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Originally published Friday, March 26, 2010 at 5:03 AM

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Losing breast not always best for cancer patients

New research suggests that women with gene mutations that predispose them to breast cancer might not pay a huge price in survival if they choose to preserve their breast instead of having it removed.

AP Medical Writer

BARCELONA, Spain —

New research suggests that women with gene mutations that predispose them to breast cancer might not pay a huge price in survival if they choose to preserve their breast instead of having it removed.

In a small study that observed women with BRCA gene mutations and different types of cancer and treatments, patients had two to four times greater risk of a cancer recurrence if they had only the cancerous lump removed instead of the whole breast.

However, their survival rates after 15 years appeared roughly similar, although this type of study cannot prove that one treatment is as good as another.

Results were presented Friday at a breast cancer conference in Barcelona.

Large studies have established that having a lumpectomy followed by radiation may be as effective as a mastectomy for women with early-stage breast cancers. However, it's not known if this is true for women with genes that predispose them to cancer. Lumpectomies also are sometimes followed by chemotherapy and hormone treatment such as tamoxifen depending on the size, type and spread of the cancer.

Dr. Lori Pierce, a professor of radiation oncology at the University of Michigan, and her colleagues observed 655 breast cancer patients in Australia, Israel, Spain and the United States, all of whom had genetic mutations that gave them a much higher chance of getting the disease. After 15 years, women who had a breast removed had about a 6 percent chance of a cancer relapse, compared with 24 percent of women who kept their breasts. If the latter group added chemotherapy, their risk dropped to about 12 percent.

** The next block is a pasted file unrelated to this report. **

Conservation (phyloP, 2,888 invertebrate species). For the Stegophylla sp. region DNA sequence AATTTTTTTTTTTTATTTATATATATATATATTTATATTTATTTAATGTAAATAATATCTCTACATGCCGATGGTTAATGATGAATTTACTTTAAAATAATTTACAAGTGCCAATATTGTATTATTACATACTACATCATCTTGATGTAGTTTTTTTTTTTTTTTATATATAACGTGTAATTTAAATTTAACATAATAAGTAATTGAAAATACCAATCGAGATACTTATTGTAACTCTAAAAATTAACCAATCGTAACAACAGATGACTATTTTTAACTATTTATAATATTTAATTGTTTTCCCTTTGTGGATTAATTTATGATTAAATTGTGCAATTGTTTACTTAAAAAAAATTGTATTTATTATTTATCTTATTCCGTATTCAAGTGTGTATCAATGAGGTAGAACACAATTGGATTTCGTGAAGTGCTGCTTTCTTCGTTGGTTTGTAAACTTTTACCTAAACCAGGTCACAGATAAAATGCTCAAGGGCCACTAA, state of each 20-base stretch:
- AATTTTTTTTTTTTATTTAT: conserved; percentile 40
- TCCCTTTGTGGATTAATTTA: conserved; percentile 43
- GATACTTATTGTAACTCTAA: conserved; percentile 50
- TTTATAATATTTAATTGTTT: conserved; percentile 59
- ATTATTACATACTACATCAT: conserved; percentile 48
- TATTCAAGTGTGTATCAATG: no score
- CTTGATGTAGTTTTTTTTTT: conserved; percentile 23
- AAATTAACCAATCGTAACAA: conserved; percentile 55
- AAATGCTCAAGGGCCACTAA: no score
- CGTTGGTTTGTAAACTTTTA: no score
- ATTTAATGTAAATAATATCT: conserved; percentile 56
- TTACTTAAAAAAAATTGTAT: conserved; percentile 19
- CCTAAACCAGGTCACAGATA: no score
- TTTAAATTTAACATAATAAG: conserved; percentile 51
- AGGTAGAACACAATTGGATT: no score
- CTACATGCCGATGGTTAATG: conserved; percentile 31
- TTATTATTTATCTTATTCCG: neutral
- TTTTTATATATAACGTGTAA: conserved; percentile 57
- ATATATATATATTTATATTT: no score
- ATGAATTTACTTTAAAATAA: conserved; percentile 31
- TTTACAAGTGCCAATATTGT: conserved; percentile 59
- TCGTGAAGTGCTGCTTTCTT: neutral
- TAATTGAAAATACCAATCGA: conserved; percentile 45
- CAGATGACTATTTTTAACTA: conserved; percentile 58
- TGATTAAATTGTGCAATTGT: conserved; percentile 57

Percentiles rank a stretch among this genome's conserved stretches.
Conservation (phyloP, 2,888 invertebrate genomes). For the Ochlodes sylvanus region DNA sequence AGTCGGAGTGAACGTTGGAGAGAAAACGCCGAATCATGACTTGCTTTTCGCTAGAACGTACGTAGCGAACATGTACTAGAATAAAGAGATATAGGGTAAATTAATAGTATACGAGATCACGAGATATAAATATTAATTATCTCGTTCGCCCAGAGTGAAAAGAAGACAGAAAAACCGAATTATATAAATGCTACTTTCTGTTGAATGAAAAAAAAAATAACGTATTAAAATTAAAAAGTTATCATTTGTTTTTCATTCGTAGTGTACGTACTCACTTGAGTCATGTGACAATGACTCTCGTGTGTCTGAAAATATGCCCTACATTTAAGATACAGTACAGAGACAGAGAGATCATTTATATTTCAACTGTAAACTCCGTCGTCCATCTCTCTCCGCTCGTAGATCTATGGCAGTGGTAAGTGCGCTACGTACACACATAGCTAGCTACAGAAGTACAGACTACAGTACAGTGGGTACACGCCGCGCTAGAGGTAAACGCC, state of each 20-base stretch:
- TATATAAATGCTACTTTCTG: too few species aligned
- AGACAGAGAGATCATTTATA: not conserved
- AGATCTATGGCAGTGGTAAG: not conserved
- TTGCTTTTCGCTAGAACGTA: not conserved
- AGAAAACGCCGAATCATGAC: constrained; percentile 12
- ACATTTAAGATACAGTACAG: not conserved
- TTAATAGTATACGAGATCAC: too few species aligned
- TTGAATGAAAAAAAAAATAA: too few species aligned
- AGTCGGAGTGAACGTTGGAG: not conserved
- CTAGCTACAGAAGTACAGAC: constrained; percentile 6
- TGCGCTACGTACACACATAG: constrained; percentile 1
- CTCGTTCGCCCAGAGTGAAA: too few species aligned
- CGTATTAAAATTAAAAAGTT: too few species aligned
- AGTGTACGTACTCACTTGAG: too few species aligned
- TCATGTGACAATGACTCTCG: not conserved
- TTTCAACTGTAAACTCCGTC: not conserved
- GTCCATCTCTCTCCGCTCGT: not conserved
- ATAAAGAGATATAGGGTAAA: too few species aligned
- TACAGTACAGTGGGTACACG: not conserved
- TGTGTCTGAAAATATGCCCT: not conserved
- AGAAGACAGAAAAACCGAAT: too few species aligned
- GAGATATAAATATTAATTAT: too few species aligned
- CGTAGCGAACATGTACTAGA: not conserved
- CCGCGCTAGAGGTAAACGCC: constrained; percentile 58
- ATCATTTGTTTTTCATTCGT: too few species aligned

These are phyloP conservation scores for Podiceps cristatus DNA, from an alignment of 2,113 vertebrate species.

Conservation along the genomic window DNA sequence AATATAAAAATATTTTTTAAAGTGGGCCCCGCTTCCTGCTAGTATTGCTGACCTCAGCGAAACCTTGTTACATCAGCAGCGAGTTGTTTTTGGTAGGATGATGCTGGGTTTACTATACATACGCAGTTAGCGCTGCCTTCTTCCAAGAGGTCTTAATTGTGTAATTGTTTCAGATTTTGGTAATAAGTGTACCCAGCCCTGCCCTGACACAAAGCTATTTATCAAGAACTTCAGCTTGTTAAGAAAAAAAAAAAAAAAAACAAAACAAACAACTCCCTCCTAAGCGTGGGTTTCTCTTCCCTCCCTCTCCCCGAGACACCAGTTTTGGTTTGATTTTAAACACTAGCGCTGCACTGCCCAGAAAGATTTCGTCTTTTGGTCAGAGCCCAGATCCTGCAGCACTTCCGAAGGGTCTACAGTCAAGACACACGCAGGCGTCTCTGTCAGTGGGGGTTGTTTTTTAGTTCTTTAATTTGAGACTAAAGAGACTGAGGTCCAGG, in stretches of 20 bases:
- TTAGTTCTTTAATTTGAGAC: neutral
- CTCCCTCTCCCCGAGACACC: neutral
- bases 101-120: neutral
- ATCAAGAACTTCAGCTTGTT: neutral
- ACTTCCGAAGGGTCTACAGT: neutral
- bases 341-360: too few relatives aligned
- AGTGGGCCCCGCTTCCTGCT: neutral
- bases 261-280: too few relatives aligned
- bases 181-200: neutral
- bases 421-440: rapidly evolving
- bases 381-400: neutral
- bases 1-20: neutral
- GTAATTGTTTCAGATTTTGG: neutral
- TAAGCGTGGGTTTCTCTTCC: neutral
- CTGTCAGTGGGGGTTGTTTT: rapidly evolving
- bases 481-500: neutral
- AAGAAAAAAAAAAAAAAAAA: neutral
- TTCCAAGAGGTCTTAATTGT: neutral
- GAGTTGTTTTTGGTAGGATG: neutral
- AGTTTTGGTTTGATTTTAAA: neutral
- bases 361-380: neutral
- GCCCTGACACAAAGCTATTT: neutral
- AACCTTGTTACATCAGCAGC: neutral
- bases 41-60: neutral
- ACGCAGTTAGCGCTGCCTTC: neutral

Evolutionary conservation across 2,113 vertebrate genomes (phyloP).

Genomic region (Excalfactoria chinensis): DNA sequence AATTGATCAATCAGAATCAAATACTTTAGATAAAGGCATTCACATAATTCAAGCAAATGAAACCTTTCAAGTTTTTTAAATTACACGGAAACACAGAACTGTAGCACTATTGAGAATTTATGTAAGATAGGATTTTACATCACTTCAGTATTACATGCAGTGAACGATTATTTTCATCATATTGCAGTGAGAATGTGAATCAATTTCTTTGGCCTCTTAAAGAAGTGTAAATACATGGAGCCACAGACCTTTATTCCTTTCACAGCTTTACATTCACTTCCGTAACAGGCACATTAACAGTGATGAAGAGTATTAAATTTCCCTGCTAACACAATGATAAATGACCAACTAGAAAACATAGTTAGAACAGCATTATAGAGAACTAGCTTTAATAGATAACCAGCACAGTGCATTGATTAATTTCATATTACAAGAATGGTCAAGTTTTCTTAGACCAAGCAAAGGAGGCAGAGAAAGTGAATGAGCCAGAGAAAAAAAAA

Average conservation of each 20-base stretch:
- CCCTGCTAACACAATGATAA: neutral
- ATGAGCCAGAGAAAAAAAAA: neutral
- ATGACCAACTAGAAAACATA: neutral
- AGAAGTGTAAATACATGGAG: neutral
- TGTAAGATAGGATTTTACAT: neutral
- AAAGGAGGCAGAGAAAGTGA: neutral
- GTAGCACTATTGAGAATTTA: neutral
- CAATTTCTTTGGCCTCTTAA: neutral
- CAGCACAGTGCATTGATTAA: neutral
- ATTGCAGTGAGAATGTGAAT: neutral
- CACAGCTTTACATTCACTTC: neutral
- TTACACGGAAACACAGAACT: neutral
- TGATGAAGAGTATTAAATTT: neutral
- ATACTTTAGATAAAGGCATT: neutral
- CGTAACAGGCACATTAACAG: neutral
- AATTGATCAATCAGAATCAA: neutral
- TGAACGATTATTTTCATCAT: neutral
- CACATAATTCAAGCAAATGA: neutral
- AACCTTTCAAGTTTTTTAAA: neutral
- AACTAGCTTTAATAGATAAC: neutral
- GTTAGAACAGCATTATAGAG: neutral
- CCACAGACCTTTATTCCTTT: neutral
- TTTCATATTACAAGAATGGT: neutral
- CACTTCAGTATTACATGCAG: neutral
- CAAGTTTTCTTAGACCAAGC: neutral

The survival difference appeared much smaller: 87 percent of those who kept their breasts and 89 percent of those who had the more drastic surgery were alive after 15 years. The difference was not statistically significant, but so few deaths occurred in a study this size that it's hard to know if that would change with bigger or more rigorous research.

"Breast conservation therapy ... with chemotherapy and hormonal therapy is a very reasonable alternative," Pierce said.

Doctors said Pierce's findings should buy some recently diagnosed breast cancer patients a bit of breathing room.

"These are convincing data that show women can keep their breast and not be worse off," said Dr. Alain Fourquet, head of radiation and oncology at the Institut Curie in Paris. Fourquet is the chair of the European breast cancer conference and was not linked to Pierce's study.

Fourquet said being genetically predisposed to breast cancer may be less important in determining a course of action once women actually get the disease, and that decisions to remove a breast should not be based on genes.

Maria Leadbeater, a clinical nurse specialist at Breast Cancer Care, a British charity, said the findings should change the discussions doctors have with breast cancer patients.

"Surgeons may be able to give more weight to patients' thoughts and wishes," she said. "If both options are equally effective, then what the patient wants may become more important."

(This version CORRECTS to women who have seen family members diagnosed with breast cancer sted of seeing them die.)

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